Specifically, traditional managed futures benchmarks like the Société Generale CTA Index are not directly investable. Rather, they are constituted from a universe of large, mostly private performance funds. Large institutions may invest in a large cross section of constituent funds to minimise tracking error, or search for above-average managers.

Hypothetical Performance – Cumulative Excess Total Return: Jan 1, 2000 – Dec 31, 2019

Source: Employed ETF Proxies for investable returns: S&P 500 (SPY), BLOOMBERG AGG (AGG). CTA TREND INDEX is proxied by the Société Générale CTA Trend Index. RETURN STACKED 60/40 represents a monthly rebalanced portfolio of 60% S&P 500 (SPY), 40% BLOOMBERG AGG (AGG), and 100% Societe Generale CTA Trend Index less the 3-month US Treasury bill rate and an additional 0.4% annualised assumed excess funding rate. The portfolio is rebalanced back to target weights at the end of each month. All data from Bloomberg.

Source: Employed ETF Proxies for investable returns: S&P 500 (SPY), BLOOMBERG AGG (AGG). CTA TREND INDEX is proxied by the Société Générale CTA Trend Index. RETURN STACKED 60/40 represents a monthly rebalanced portfolio of 60% S&P 500 (SPY), 40% BLOOMBERG AGG (AGG), and 100% Societe Generale CTA Trend Index less the 3-month US Treasury bill rate and an additional 0.4% annualised assumed excess funding rate. The portfolio is rebalanced back to target weights at the end of each month. All data from Bloomberg.

The above chart presents HYPOTHETICAL PERFORMANCE results that do not reflect actual trading and are not indicative of future results. They are designed to demonstrate what performance might have looked like if certain strategies had been employed. Returns are total returns. Past performance is not indicative of future results.

Smaller investors may choose to allocate to just one fund or perhaps a small sample of funds. This may be problematic for those seeking category-like returns most years. That’s because there is a great deal of variation in how managed futures funds operate. Managers may choose different universes of markets to trade, utilise different trend lengths and definitions, apply various weighting schemes, use diverse risk management techniques and stop-losses, or include exposures to other systematic factors like carry. As a result, the returns to trend-following managed futures funds can exhibit large dispersion from year-to-year.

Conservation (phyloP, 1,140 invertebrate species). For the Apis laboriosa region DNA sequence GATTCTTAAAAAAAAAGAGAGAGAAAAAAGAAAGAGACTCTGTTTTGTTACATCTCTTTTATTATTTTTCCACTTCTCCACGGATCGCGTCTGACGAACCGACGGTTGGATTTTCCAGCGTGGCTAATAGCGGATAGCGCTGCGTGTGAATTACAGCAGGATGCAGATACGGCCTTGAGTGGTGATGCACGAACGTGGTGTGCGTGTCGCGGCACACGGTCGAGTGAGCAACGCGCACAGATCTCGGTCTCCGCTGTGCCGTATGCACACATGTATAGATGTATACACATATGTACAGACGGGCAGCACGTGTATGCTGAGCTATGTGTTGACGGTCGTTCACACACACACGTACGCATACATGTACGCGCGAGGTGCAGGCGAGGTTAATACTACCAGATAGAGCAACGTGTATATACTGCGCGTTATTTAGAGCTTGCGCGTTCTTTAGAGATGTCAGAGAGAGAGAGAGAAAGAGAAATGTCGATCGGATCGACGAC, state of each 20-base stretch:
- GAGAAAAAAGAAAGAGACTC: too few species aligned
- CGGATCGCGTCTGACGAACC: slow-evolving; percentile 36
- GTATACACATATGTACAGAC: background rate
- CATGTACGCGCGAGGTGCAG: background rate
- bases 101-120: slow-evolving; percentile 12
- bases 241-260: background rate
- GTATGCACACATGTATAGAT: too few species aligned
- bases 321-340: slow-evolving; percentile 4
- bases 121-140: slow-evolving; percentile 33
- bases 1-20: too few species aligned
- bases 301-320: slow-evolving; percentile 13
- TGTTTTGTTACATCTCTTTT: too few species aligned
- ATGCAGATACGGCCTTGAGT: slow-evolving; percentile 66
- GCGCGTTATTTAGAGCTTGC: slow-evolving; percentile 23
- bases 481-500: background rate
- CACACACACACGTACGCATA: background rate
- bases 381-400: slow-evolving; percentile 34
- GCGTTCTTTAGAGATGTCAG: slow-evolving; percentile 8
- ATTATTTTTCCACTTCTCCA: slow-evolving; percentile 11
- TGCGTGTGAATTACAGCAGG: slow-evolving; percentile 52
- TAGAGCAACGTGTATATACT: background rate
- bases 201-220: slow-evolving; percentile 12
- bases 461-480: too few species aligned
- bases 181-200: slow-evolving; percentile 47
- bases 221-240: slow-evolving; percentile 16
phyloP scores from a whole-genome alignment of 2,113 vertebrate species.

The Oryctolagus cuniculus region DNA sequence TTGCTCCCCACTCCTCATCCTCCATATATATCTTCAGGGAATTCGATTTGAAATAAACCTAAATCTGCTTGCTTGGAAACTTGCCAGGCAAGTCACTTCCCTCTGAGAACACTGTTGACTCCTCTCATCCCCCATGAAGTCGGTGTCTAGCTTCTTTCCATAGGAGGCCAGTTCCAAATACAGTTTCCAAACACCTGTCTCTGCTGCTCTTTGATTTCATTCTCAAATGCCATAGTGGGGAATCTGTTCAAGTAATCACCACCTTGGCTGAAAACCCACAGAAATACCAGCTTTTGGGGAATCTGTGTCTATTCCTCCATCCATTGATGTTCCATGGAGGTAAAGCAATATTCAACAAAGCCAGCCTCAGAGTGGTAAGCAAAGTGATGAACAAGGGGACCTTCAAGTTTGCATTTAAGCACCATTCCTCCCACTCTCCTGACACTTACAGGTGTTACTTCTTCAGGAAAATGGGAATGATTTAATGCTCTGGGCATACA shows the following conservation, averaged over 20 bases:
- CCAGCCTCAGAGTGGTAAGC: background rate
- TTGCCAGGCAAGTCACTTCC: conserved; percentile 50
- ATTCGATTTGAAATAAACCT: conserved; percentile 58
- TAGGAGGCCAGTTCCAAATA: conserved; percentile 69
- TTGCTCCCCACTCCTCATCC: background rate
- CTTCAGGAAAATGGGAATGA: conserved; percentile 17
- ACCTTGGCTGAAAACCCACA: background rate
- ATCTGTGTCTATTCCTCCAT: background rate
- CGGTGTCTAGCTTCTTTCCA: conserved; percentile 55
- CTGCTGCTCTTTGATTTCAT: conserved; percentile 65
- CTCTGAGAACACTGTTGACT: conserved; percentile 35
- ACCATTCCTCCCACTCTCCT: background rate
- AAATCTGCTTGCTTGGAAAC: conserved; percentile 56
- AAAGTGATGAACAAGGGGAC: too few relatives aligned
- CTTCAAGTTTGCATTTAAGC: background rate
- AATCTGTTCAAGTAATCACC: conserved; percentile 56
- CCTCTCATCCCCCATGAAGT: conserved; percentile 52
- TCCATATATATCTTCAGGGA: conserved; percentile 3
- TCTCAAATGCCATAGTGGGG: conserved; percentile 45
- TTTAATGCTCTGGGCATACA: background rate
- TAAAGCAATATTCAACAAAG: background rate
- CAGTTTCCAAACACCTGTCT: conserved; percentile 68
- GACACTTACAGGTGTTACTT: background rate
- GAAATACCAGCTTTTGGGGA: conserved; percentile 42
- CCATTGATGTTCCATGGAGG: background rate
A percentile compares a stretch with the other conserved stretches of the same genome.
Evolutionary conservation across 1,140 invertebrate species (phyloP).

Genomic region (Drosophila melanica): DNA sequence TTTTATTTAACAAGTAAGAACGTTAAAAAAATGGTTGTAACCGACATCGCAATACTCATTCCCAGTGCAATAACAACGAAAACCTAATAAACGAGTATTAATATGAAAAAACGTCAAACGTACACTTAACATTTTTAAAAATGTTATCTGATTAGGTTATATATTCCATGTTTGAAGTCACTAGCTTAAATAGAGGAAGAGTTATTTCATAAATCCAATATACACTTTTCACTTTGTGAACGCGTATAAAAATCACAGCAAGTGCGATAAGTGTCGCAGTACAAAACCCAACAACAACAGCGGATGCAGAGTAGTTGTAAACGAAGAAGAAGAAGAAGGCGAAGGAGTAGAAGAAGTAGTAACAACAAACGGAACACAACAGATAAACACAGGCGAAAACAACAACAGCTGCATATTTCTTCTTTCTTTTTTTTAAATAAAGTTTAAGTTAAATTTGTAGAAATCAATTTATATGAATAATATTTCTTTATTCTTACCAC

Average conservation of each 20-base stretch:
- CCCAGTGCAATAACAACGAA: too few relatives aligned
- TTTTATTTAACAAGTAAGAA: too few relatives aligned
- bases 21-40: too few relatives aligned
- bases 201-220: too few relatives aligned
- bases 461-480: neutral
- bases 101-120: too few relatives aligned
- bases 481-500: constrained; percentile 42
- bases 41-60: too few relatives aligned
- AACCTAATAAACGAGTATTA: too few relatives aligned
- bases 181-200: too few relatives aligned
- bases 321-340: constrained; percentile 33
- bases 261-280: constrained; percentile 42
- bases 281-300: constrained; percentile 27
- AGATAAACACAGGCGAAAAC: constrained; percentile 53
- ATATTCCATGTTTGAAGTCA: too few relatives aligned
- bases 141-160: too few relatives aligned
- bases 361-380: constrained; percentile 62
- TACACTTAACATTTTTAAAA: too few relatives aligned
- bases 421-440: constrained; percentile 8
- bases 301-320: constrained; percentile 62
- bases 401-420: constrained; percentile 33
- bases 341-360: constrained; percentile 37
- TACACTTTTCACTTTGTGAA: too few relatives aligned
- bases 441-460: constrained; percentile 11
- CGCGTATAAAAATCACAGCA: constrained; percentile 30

Total return dispersion by calendar year for a representative universe of public trend-following managed futures funds
Jan 1, 2018 – Dec 31, 2022

Source: Funds were selected from the Morningstar Systematic Trend category. Funds with less than five years of continuous data through January 2023 were excluded. Funds used (by ticker symbol) include ABYIX, ACXIX, AHLIX, AMFNX, AQMIX, CSAIX, EQCHX, EVOIX, GMSSX, LCSIX, LFMIX, LOTIX, MFTNX, PQTIX, QMHIX, RYIFX, SUPIX, WAVIX. Past performance is not indicative of future results.

Over the five years from 2018 through 2022 the returns to individual trend-following managed futures funds13 deviated from the average of all funds by 9 percentage points about half the time. The 95% range of dispersion was almost 27 percentage points. This dispersion motivates a search for methods to gain exposure to the underlying theme of trend-following with minimal tracking error.

Rather than choosing one or two funds to represent the index, investors may be better served by trying to replicate a popular benchmark index quantitatively. The task is challenged by limited disclosure from constituent fund managers regarding their current positions and strategies. Replication strategies, therefore, must infer the weighted average holdings of the benchmark’s constituent managers.